Wednesday, 13 July 2011

Ron Paul Not Seeking House Reelection; Focusing on GOP Presidential Bid

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After serving a total of 12 terms in the U.S. House of Representatives, Congressman Ron Paul (R-Texas) has announced that he will not be seeking another term in the House so that he can concentrate fully on his bid for the Republican presidential nomination in 2012.

USA Today reports: "Paul, 75, told a local paper in his congressional district that he didn't want to be distracted by running two campaigns at once. The libertarian-thinking candidate, who has a devoted following among supporters of his small government views, is running in his third White House campaign."

In an interview with local Texas newspaper The Facts, Paul clarified, “I felt it was better that I concentrate on one election. It’s about that time when I should change tactics.”

Paul, who currently serves as chairman on the panel that oversees the Federal Reserve Board, in addition to his announcement with The Facts, also announced in a post on Facebook. “I have decided not to seek re-election for my House seat in 2012 and will focus all of my energy on winning the presidency.”

According to Paul, by making his announcement to retire from the House early, he is providing enough time for qualified candidates to consider succeeding him in the 14th District. “I didn’t want to hold off until December. I thought it shouldn’t be any later than now,” he explained.

However, those considering succeeding the long-time Texas Representative will have some big shoes to fill, as he has been the most consistent candidate for the White House with a record of voting strictly according to the Constitution.

Paul’s son Senator Rand Paul (R-Ky.) said of his father’s record,

History will record the legislative record of Ron Paul as an extraordinary one — perhaps unparalleled. There probably has never been a more consistent believer in limited government in Congress.

Congressman Paul was first elected to Congress in 1976, serving four terms. He then made an unsuccessful bid for a Senate seat in 1984. After taking a break from politics to focus on his medical practice, Paul then sought a libertarian nomination for President in 1988. In 1996, he defeated incumbent Greg Laughlin for a GOP nomination for the House and, as noted by USA Today, “has been easily re-elected to the House ever since.”

In the 2010 midterm elections, Paul easily fought off three Republican challengers in the primary before defeating Democrat Robert Pruett in the general election.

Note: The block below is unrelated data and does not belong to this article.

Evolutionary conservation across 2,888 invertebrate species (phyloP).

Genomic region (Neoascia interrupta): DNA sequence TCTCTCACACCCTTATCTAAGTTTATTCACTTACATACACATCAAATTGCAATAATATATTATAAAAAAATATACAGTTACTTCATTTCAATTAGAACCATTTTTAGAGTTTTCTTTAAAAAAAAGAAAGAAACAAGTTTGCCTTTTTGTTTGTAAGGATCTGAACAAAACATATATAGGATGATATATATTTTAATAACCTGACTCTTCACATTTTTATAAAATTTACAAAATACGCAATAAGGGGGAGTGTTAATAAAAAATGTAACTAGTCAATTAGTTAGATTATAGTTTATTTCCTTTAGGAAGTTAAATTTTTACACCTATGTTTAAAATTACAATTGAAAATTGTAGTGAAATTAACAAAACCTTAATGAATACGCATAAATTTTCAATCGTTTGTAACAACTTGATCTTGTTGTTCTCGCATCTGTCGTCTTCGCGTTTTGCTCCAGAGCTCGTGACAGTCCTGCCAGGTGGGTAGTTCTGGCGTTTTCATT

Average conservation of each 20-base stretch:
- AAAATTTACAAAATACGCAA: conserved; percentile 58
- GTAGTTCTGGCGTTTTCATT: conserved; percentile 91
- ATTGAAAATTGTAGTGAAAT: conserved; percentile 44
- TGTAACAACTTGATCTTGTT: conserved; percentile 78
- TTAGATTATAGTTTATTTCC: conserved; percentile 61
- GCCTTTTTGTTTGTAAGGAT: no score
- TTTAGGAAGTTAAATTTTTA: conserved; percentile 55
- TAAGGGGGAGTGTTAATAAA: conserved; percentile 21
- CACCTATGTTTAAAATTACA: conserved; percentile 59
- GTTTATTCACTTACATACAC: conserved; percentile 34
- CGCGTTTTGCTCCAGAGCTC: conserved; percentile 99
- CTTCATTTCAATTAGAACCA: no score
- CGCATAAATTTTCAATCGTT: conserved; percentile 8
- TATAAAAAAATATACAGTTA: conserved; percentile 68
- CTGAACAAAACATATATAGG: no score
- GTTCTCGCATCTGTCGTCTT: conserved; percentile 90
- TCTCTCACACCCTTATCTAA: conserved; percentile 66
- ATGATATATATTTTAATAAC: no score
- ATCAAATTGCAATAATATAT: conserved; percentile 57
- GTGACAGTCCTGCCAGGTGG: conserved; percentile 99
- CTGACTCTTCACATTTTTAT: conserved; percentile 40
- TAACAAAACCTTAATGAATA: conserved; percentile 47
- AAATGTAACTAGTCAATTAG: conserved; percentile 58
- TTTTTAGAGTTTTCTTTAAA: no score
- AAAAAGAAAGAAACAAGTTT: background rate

Grateful for his constituents in the 14th District, Paul observed, “The people in the area have supported me for many years.”

Paul’s announcement to concentrate solely on the presidential bid reflects his optimism. He told The Facts that he feels his chances for a 2012 presidential bid are significantly better than they were in 2008, even though he set an Internet-driven record that year for fundraising.

“We have a lot more support right now,” said Paul. “Things are doing well for us.”

Paul’s message of limited government, reduced spending, personal liberties, and a non-interventionist foreign policy has garnered a great deal of support in recent years. But some fear that if he does not serve in Congress, that message will no longer be heard.

Paul attempts to assuage those concerns: "I have been talking about this for years. I will always be doing that. But not in the U.S. Congress.”

Libertarian political commentator Lew Rockwell voiced similar sentiments in his blog regarding Paul’s announcement:

There are sad aspects to this, of course. He has been the greatest congressman in American history, by many leagues. But I predict that he will have even-more and even-more-lasting influence as he uses his moral authority for teaching freedom, peace, and Austrian economics outside of politics.

As Paul continues to pursue the GOP 2012 presidential nomination, there appears to be reason for his optimism. The most recent Iowa caucus poll shows that he has made significant gains among likely voters. Commenting on the recent poll, Paul posted on his Facebook page, “The hard work in Iowa is paying off. We were at 3 percent in this poll last time and now we are at 14 percent.”

Photo of Ron Paul: AP Images

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